The singer, songwriter and composer chooses Frank Bowling's haunting portrait of his son.
Barb Jungr on Richard Sheridan IVth by Frank Bowling
‘Dan Bowling’s — or, as titled, Richard Sheridan’s — face stares at us, a little boy looking out at the world. Unflinching and self-aware, his face contains the seed of the adult as clearly as an acorn does an oak.
‘This painting, compelling and bewitching, reveals that strangely adult awareness children often have, wise beyond their years.
‘And there’s a clarity in that gaze. A quiet certainty. Frank’s use of colour and shading draw us inside the soul of the subject. The sand and the orange, the earth, the texture on the surface of the canvas: everything, all of life and alive-ness and of love, is in this deeply personal vision of a son by his father.’
Barb Jungr is a singer, songwriter and composer. Her new album, Bob, Brel & Me, is released on September 6. Her UK tour includes the London Jazz Festival (November 15 and 16).
John McEwen on Richard Sheridan IVth
The artist Richard Sheridan Patrick Michael Aloysius Franklin Bowling was born in Bartica, British Guiana (Guyana) in 1934. His father, also called Richard, was a paymaster in the local police force and his mother Agatha was a milliner and dressmaker, whose success in business enabled her to build a three-storey house in the centre of New Amsterdam (Guyana), to which they moved in 1940.
Mr Bowling came to London in 1953. After first serving in the RAF, he nursed his literary ambition through a variety of jobs, including life modelling at the Royal College of Art. He was encouraged to take up art and, in 1959, gained a scholarship to the RCA. He married Paddy Kitchen, the Principal’s secretary.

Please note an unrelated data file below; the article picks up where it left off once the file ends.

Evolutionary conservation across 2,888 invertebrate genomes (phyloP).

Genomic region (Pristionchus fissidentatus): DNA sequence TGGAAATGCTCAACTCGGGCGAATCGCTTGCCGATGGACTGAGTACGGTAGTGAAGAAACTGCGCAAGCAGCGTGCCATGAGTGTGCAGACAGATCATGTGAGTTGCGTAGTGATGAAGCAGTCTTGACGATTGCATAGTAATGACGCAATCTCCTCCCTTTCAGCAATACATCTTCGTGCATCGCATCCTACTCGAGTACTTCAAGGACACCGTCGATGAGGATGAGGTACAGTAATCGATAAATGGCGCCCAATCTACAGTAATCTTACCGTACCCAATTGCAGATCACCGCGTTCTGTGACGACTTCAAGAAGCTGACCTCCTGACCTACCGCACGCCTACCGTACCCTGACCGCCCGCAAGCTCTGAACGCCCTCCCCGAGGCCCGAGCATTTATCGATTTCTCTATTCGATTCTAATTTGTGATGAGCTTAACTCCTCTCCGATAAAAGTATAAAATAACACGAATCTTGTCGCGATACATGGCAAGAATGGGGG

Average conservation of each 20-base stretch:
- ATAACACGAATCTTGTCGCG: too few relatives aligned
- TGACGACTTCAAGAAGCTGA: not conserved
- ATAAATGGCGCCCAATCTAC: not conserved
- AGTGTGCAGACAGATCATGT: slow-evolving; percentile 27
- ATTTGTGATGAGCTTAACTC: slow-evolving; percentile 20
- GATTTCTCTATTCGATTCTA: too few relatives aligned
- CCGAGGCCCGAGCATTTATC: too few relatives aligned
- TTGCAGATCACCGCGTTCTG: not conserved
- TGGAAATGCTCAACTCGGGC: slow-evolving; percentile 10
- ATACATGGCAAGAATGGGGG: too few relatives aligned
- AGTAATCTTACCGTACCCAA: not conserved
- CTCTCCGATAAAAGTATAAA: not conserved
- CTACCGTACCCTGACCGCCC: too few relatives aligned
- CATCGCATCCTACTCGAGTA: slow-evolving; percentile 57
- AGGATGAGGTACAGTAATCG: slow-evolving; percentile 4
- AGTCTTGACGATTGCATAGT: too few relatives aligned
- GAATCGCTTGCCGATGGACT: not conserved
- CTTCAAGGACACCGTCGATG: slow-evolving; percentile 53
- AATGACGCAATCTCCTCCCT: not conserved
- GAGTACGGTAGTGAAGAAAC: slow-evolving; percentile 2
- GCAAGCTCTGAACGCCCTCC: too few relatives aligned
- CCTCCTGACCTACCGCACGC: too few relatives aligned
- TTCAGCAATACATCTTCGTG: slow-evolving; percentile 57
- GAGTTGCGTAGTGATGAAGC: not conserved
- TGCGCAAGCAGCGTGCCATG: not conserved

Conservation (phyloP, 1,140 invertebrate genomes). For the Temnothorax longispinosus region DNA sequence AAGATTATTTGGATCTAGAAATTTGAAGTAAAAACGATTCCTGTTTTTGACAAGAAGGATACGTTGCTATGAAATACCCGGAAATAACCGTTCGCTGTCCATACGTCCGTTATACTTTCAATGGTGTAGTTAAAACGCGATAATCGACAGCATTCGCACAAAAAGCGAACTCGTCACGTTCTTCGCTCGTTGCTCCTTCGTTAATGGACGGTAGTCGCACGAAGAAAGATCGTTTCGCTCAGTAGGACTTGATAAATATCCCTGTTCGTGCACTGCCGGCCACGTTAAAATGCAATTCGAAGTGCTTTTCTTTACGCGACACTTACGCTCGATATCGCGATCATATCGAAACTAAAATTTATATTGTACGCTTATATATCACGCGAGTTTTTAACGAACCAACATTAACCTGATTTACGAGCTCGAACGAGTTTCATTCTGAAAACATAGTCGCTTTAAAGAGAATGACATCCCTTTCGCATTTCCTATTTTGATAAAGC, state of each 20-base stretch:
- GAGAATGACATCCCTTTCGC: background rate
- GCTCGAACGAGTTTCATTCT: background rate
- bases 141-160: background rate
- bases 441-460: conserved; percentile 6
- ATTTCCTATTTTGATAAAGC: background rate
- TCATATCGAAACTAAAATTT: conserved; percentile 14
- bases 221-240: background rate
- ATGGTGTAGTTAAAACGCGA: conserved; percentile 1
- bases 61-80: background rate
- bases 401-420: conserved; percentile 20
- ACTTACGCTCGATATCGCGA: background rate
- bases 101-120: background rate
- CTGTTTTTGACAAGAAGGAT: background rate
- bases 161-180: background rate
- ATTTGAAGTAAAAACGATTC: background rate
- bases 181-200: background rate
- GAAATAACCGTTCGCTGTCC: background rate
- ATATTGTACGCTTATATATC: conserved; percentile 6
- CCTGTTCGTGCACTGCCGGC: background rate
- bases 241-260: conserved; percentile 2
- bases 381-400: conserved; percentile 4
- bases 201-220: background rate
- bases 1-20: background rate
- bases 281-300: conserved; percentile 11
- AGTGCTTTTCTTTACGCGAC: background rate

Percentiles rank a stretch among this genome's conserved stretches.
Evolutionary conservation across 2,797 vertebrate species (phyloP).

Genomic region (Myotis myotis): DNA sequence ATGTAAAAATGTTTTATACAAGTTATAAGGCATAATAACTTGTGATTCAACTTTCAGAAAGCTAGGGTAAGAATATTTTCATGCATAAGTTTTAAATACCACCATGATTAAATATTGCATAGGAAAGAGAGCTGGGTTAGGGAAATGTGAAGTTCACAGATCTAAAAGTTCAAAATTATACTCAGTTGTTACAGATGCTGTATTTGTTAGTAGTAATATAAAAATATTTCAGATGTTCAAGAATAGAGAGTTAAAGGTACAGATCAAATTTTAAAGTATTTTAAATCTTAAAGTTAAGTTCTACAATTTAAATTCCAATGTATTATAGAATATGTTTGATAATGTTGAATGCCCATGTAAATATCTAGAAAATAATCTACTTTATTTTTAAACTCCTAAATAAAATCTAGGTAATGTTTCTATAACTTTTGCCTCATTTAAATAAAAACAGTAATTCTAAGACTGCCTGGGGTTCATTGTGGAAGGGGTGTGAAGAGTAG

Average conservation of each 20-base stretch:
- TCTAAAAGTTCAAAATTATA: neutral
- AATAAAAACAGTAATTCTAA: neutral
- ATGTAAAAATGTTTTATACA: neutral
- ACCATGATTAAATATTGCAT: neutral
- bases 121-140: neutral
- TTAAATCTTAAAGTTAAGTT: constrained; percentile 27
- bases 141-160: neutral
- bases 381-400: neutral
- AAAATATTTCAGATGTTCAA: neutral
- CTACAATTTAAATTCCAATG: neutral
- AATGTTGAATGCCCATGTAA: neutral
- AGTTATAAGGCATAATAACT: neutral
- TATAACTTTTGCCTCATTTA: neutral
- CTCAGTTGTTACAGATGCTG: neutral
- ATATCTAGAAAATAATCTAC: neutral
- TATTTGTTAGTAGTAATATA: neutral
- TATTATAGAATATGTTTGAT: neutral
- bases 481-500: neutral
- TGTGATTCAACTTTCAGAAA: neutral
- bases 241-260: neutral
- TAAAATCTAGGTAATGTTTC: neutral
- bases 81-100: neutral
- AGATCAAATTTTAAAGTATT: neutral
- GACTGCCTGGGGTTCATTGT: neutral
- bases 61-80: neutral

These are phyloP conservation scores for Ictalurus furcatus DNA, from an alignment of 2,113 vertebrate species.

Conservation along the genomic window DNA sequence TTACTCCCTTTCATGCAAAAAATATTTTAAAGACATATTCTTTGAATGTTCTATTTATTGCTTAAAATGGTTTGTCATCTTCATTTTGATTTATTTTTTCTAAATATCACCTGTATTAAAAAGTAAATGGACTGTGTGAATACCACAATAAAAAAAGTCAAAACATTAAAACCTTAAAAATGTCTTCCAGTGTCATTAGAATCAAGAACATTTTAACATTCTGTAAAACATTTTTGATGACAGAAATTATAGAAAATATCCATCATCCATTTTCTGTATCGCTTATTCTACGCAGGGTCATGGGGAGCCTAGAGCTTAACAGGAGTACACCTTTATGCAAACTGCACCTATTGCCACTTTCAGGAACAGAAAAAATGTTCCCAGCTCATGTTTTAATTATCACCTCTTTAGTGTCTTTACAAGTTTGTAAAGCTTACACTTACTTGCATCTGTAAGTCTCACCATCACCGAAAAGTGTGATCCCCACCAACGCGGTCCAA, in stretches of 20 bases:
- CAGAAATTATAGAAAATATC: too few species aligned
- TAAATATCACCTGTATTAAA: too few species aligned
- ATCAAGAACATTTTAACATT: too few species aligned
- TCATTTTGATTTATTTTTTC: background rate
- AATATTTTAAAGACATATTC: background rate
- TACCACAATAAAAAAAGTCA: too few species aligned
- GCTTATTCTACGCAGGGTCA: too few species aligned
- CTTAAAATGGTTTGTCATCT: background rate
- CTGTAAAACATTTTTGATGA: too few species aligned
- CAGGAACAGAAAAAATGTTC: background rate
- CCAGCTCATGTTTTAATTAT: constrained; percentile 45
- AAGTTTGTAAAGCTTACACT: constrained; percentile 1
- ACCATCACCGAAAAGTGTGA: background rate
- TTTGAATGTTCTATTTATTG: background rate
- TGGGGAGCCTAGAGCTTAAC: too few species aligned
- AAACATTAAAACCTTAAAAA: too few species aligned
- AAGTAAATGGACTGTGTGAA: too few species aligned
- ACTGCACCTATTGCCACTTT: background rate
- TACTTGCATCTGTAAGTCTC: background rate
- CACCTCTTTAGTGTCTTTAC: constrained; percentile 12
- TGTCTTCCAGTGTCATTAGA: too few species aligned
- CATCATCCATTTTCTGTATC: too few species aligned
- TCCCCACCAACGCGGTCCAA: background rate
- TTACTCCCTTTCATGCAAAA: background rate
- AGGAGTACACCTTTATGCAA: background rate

Richard Sheridan (Dan) Bowling was born the year his father graduated, the silver-medal-winning runner-up to David Hockney. Dan’s life was the genesis of this memorial portrait: ‘As we crossed the road to go into the hospital, there was this noise of a new-born crying, or as I thought a kind of protest. I knew that that noise was my son. My continuing feeling of why I miss him is that he knew before he could articulate anything that he didn’t like it here and he just threw himself into it and died before he was 40.
‘I want my paintings to speak for me because I know that once the work is made, it’s out there and it has to live and die for itself if it’s going to die at all.’
Mr Bowling lives in London and New York. In 2005, he was elected a Royal Academician; in 2013, he married his friend of many decades, Rachel Scott. His major retrospective at Tate Britain ends on August 26.
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